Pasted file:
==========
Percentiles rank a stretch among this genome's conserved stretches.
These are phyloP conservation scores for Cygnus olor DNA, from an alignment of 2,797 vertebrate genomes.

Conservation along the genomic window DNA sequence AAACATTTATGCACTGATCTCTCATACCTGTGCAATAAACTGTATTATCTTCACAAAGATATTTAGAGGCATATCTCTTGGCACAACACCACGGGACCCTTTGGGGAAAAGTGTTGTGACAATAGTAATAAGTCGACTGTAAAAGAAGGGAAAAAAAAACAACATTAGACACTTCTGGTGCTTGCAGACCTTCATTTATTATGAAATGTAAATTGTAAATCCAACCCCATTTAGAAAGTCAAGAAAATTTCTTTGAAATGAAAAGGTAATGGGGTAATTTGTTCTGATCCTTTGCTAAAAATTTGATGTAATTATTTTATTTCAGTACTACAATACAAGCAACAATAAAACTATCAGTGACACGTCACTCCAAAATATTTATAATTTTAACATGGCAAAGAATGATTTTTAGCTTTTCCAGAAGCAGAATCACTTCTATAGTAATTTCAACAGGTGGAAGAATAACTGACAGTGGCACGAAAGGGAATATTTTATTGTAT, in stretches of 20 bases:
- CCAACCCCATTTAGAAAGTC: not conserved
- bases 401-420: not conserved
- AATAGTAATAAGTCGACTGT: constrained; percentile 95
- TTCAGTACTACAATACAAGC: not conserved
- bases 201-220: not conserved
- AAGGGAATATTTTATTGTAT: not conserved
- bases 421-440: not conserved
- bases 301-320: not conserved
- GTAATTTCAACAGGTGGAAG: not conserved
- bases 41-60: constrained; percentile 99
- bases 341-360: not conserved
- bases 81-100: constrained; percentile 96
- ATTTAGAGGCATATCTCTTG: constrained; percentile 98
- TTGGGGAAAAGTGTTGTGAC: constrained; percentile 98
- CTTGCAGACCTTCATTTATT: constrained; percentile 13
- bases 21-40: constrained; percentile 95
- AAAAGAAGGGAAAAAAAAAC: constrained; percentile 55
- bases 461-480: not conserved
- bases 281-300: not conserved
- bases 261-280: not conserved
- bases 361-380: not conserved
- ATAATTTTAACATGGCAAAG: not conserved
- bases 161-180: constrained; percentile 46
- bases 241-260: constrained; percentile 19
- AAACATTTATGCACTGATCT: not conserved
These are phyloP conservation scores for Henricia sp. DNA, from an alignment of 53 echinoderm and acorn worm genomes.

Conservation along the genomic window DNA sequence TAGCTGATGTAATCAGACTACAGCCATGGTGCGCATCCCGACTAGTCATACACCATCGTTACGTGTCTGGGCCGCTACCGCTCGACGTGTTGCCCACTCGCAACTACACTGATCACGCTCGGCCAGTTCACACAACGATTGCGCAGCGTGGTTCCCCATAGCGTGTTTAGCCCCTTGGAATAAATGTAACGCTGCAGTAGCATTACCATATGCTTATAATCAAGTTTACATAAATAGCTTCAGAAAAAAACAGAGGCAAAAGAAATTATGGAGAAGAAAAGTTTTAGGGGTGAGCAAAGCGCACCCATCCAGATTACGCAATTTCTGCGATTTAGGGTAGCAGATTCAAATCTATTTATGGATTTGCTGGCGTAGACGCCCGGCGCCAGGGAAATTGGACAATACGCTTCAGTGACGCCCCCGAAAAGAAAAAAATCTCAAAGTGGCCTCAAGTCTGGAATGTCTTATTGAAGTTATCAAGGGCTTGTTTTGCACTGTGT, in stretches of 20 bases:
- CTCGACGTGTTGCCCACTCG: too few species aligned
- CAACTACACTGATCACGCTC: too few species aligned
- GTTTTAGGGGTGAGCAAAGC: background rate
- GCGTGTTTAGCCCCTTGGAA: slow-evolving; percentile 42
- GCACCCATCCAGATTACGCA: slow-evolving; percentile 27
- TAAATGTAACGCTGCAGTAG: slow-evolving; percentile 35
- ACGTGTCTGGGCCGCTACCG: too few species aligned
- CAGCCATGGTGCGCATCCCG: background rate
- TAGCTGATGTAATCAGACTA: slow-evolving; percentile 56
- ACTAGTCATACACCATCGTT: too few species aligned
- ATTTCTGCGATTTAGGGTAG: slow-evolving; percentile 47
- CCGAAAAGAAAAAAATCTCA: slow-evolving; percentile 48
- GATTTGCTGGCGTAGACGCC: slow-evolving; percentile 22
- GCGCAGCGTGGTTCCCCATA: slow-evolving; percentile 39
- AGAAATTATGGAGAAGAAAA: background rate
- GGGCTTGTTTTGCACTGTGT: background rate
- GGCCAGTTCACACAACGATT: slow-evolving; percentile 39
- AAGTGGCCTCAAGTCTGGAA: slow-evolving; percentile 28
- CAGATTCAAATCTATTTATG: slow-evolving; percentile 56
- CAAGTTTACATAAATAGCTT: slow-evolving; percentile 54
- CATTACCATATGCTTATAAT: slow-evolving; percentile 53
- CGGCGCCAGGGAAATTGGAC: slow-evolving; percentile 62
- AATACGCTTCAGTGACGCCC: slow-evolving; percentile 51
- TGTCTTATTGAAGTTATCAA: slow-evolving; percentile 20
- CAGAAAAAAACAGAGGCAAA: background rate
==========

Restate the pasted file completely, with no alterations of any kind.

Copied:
Percentiles rank a stretch among this genome's conserved stretches.
These are phyloP conservation scores for Cygnus olor DNA, from an alignment of 2,797 vertebrate genomes.

Conservation along the genomic window DNA sequence AAACATTTATGCACTGATCTCTCATACCTGTGCAATAAACTGTATTATCTTCACAAAGATATTTAGAGGCATATCTCTTGGCACAACACCACGGGACCCTTTGGGGAAAAGTGTTGTGACAATAGTAATAAGTCGACTGTAAAAGAAGGGAAAAAAAAACAACATTAGACACTTCTGGTGCTTGCAGACCTTCATTTATTATGAAATGTAAATTGTAAATCCAACCCCATTTAGAAAGTCAAGAAAATTTCTTTGAAATGAAAAGGTAATGGGGTAATTTGTTCTGATCCTTTGCTAAAAATTTGATGTAATTATTTTATTTCAGTACTACAATACAAGCAACAATAAAACTATCAGTGACACGTCACTCCAAAATATTTATAATTTTAACATGGCAAAGAATGATTTTTAGCTTTTCCAGAAGCAGAATCACTTCTATAGTAATTTCAACAGGTGGAAGAATAACTGACAGTGGCACGAAAGGGAATATTTTATTGTAT, in stretches of 20 bases:
- CCAACCCCATTTAGAAAGTC: not conserved
- bases 401-420: not conserved
- AATAGTAATAAGTCGACTGT: constrained; percentile 95
- TTCAGTACTACAATACAAGC: not conserved
- bases 201-220: not conserved
- AAGGGAATATTTTATTGTAT: not conserved
- bases 421-440: not conserved
- bases 301-320: not conserved
- GTAATTTCAACAGGTGGAAG: not conserved
- bases 41-60: constrained; percentile 99
- bases 341-360: not conserved
- bases 81-100: constrained; percentile 96
- ATTTAGAGGCATATCTCTTG: constrained; percentile 98
- TTGGGGAAAAGTGTTGTGAC: constrained; percentile 98
- CTTGCAGACCTTCATTTATT: constrained; percentile 13
- bases 21-40: constrained; percentile 95
- AAAAGAAGGGAAAAAAAAAC: constrained; percentile 55
- bases 461-480: not conserved
- bases 281-300: not conserved
- bases 261-280: not conserved
- bases 361-380: not conserved
- ATAATTTTAACATGGCAAAG: not conserved
- bases 161-180: constrained; percentile 46
- bases 241-260: constrained; percentile 19
- AAACATTTATGCACTGATCT: not conserved
These are phyloP conservation scores for Henricia sp. DNA, from an alignment of 53 echinoderm and acorn worm genomes.

Conservation along the genomic window DNA sequence TAGCTGATGTAATCAGACTACAGCCATGGTGCGCATCCCGACTAGTCATACACCATCGTTACGTGTCTGGGCCGCTACCGCTCGACGTGTTGCCCACTCGCAACTACACTGATCACGCTCGGCCAGTTCACACAACGATTGCGCAGCGTGGTTCCCCATAGCGTGTTTAGCCCCTTGGAATAAATGTAACGCTGCAGTAGCATTACCATATGCTTATAATCAAGTTTACATAAATAGCTTCAGAAAAAAACAGAGGCAAAAGAAATTATGGAGAAGAAAAGTTTTAGGGGTGAGCAAAGCGCACCCATCCAGATTACGCAATTTCTGCGATTTAGGGTAGCAGATTCAAATCTATTTATGGATTTGCTGGCGTAGACGCCCGGCGCCAGGGAAATTGGACAATACGCTTCAGTGACGCCCCCGAAAAGAAAAAAATCTCAAAGTGGCCTCAAGTCTGGAATGTCTTATTGAAGTTATCAAGGGCTTGTTTTGCACTGTGT, in stretches of 20 bases:
- CTCGACGTGTTGCCCACTCG: too few species aligned
- CAACTACACTGATCACGCTC: too few species aligned
- GTTTTAGGGGTGAGCAAAGC: background rate
- GCGTGTTTAGCCCCTTGGAA: slow-evolving; percentile 42
- GCACCCATCCAGATTACGCA: slow-evolving; percentile 27
- TAAATGTAACGCTGCAGTAG: slow-evolving; percentile 35
- ACGTGTCTGGGCCGCTACCG: too few species aligned
- CAGCCATGGTGCGCATCCCG: background rate
- TAGCTGATGTAATCAGACTA: slow-evolving; percentile 56
- ACTAGTCATACACCATCGTT: too few species aligned
- ATTTCTGCGATTTAGGGTAG: slow-evolving; percentile 47
- CCGAAAAGAAAAAAATCTCA: slow-evolving; percentile 48
- GATTTGCTGGCGTAGACGCC: slow-evolving; percentile 22
- GCGCAGCGTGGTTCCCCATA: slow-evolving; percentile 39
- AGAAATTATGGAGAAGAAAA: background rate
- GGGCTTGTTTTGCACTGTGT: background rate
- GGCCAGTTCACACAACGATT: slow-evolving; percentile 39
- AAGTGGCCTCAAGTCTGGAA: slow-evolving; percentile 28
- CAGATTCAAATCTATTTATG: slow-evolving; percentile 56
- CAAGTTTACATAAATAGCTT: slow-evolving; percentile 54
- CATTACCATATGCTTATAAT: slow-evolving; percentile 53
- CGGCGCCAGGGAAATTGGAC: slow-evolving; percentile 62
- AATACGCTTCAGTGACGCCC: slow-evolving; percentile 51
- TGTCTTATTGAAGTTATCAA: slow-evolving; percentile 20
- CAGAAAAAAACAGAGGCAAA: background rate